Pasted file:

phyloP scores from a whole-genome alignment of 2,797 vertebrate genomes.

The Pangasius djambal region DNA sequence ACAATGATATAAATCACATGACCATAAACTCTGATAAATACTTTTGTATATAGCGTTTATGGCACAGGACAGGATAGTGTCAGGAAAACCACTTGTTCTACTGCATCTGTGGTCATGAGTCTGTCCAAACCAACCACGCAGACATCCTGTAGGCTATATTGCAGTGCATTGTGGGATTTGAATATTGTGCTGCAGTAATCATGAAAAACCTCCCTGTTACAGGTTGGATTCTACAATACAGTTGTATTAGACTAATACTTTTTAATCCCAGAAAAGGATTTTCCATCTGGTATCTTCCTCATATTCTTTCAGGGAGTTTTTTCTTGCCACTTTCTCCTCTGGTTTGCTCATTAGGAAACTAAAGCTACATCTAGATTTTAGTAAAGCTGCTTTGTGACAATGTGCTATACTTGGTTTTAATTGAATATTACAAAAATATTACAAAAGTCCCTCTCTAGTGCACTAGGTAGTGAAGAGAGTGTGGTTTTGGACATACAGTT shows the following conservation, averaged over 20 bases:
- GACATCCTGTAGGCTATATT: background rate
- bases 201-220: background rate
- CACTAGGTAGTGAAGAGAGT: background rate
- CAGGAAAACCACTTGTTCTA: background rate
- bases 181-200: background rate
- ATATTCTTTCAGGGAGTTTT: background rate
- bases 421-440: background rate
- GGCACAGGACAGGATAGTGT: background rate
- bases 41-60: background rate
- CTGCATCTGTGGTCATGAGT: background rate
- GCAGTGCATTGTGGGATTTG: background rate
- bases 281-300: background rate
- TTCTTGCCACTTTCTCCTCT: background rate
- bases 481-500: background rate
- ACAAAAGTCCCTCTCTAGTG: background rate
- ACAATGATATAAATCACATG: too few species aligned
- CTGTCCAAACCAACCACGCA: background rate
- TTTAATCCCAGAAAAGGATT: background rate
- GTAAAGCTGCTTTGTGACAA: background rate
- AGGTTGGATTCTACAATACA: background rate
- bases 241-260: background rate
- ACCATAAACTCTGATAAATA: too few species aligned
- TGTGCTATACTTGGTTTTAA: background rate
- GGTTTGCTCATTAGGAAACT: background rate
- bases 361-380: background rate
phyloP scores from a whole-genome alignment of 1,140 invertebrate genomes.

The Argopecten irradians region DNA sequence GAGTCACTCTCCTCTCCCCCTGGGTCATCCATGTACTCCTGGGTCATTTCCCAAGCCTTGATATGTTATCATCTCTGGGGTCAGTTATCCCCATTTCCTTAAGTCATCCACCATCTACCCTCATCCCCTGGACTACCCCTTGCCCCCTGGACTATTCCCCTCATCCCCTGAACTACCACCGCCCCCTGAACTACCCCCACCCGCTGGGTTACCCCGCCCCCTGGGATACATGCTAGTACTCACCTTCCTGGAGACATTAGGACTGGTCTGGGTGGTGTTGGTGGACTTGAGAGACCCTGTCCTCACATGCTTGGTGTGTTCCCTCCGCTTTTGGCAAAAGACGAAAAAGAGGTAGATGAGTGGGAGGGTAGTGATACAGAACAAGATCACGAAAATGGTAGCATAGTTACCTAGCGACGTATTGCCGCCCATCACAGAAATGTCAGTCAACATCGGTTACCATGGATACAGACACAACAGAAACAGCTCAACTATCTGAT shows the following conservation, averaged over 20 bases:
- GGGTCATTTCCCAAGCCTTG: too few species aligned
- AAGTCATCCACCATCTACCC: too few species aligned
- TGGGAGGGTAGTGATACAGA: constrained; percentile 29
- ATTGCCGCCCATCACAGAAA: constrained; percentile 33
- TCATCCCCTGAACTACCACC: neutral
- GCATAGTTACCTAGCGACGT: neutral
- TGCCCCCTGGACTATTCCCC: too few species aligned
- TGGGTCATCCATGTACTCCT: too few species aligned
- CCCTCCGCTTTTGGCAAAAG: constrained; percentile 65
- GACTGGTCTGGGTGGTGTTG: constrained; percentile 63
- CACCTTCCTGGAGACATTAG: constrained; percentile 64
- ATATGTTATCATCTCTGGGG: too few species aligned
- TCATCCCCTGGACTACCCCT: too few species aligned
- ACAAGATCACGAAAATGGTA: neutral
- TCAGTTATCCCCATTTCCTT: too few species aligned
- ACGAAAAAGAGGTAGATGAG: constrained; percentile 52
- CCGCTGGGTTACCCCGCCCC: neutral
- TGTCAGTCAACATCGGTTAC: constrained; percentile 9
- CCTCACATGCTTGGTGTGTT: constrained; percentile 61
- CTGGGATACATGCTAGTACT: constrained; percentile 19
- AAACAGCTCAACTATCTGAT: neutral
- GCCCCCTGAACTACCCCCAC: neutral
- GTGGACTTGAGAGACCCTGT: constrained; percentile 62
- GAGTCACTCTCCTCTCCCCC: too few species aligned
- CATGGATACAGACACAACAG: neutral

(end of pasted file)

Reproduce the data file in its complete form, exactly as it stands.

phyloP scores from a whole-genome alignment of 2,797 vertebrate genomes.

The Pangasius djambal region DNA sequence ACAATGATATAAATCACATGACCATAAACTCTGATAAATACTTTTGTATATAGCGTTTATGGCACAGGACAGGATAGTGTCAGGAAAACCACTTGTTCTACTGCATCTGTGGTCATGAGTCTGTCCAAACCAACCACGCAGACATCCTGTAGGCTATATTGCAGTGCATTGTGGGATTTGAATATTGTGCTGCAGTAATCATGAAAAACCTCCCTGTTACAGGTTGGATTCTACAATACAGTTGTATTAGACTAATACTTTTTAATCCCAGAAAAGGATTTTCCATCTGGTATCTTCCTCATATTCTTTCAGGGAGTTTTTTCTTGCCACTTTCTCCTCTGGTTTGCTCATTAGGAAACTAAAGCTACATCTAGATTTTAGTAAAGCTGCTTTGTGACAATGTGCTATACTTGGTTTTAATTGAATATTACAAAAATATTACAAAAGTCCCTCTCTAGTGCACTAGGTAGTGAAGAGAGTGTGGTTTTGGACATACAGTT shows the following conservation, averaged over 20 bases:
- GACATCCTGTAGGCTATATT: background rate
- bases 201-220: background rate
- CACTAGGTAGTGAAGAGAGT: background rate
- CAGGAAAACCACTTGTTCTA: background rate
- bases 181-200: background rate
- ATATTCTTTCAGGGAGTTTT: background rate
- bases 421-440: background rate
- GGCACAGGACAGGATAGTGT: background rate
- bases 41-60: background rate
- CTGCATCTGTGGTCATGAGT: background rate
- GCAGTGCATTGTGGGATTTG: background rate
- bases 281-300: background rate
- TTCTTGCCACTTTCTCCTCT: background rate
- bases 481-500: background rate
- ACAAAAGTCCCTCTCTAGTG: background rate
- ACAATGATATAAATCACATG: too few species aligned
- CTGTCCAAACCAACCACGCA: background rate
- TTTAATCCCAGAAAAGGATT: background rate
- GTAAAGCTGCTTTGTGACAA: background rate
- AGGTTGGATTCTACAATACA: background rate
- bases 241-260: background rate
- ACCATAAACTCTGATAAATA: too few species aligned
- TGTGCTATACTTGGTTTTAA: background rate
- GGTTTGCTCATTAGGAAACT: background rate
- bases 361-380: background rate
phyloP scores from a whole-genome alignment of 1,140 invertebrate genomes.

The Argopecten irradians region DNA sequence GAGTCACTCTCCTCTCCCCCTGGGTCATCCATGTACTCCTGGGTCATTTCCCAAGCCTTGATATGTTATCATCTCTGGGGTCAGTTATCCCCATTTCCTTAAGTCATCCACCATCTACCCTCATCCCCTGGACTACCCCTTGCCCCCTGGACTATTCCCCTCATCCCCTGAACTACCACCGCCCCCTGAACTACCCCCACCCGCTGGGTTACCCCGCCCCCTGGGATACATGCTAGTACTCACCTTCCTGGAGACATTAGGACTGGTCTGGGTGGTGTTGGTGGACTTGAGAGACCCTGTCCTCACATGCTTGGTGTGTTCCCTCCGCTTTTGGCAAAAGACGAAAAAGAGGTAGATGAGTGGGAGGGTAGTGATACAGAACAAGATCACGAAAATGGTAGCATAGTTACCTAGCGACGTATTGCCGCCCATCACAGAAATGTCAGTCAACATCGGTTACCATGGATACAGACACAACAGAAACAGCTCAACTATCTGAT shows the following conservation, averaged over 20 bases:
- GGGTCATTTCCCAAGCCTTG: too few species aligned
- AAGTCATCCACCATCTACCC: too few species aligned
- TGGGAGGGTAGTGATACAGA: constrained; percentile 29
- ATTGCCGCCCATCACAGAAA: constrained; percentile 33
- TCATCCCCTGAACTACCACC: neutral
- GCATAGTTACCTAGCGACGT: neutral
- TGCCCCCTGGACTATTCCCC: too few species aligned
- TGGGTCATCCATGTACTCCT: too few species aligned
- CCCTCCGCTTTTGGCAAAAG: constrained; percentile 65
- GACTGGTCTGGGTGGTGTTG: constrained; percentile 63
- CACCTTCCTGGAGACATTAG: constrained; percentile 64
- ATATGTTATCATCTCTGGGG: too few species aligned
- TCATCCCCTGGACTACCCCT: too few species aligned
- ACAAGATCACGAAAATGGTA: neutral
- TCAGTTATCCCCATTTCCTT: too few species aligned
- ACGAAAAAGAGGTAGATGAG: constrained; percentile 52
- CCGCTGGGTTACCCCGCCCC: neutral
- TGTCAGTCAACATCGGTTAC: constrained; percentile 9
- CCTCACATGCTTGGTGTGTT: constrained; percentile 61
- CTGGGATACATGCTAGTACT: constrained; percentile 19
- AAACAGCTCAACTATCTGAT: neutral
- GCCCCCTGAACTACCCCCAC: neutral
- GTGGACTTGAGAGACCCTGT: constrained; percentile 62
- GAGTCACTCTCCTCTCCCCC: too few species aligned
- CATGGATACAGACACAACAG: neutral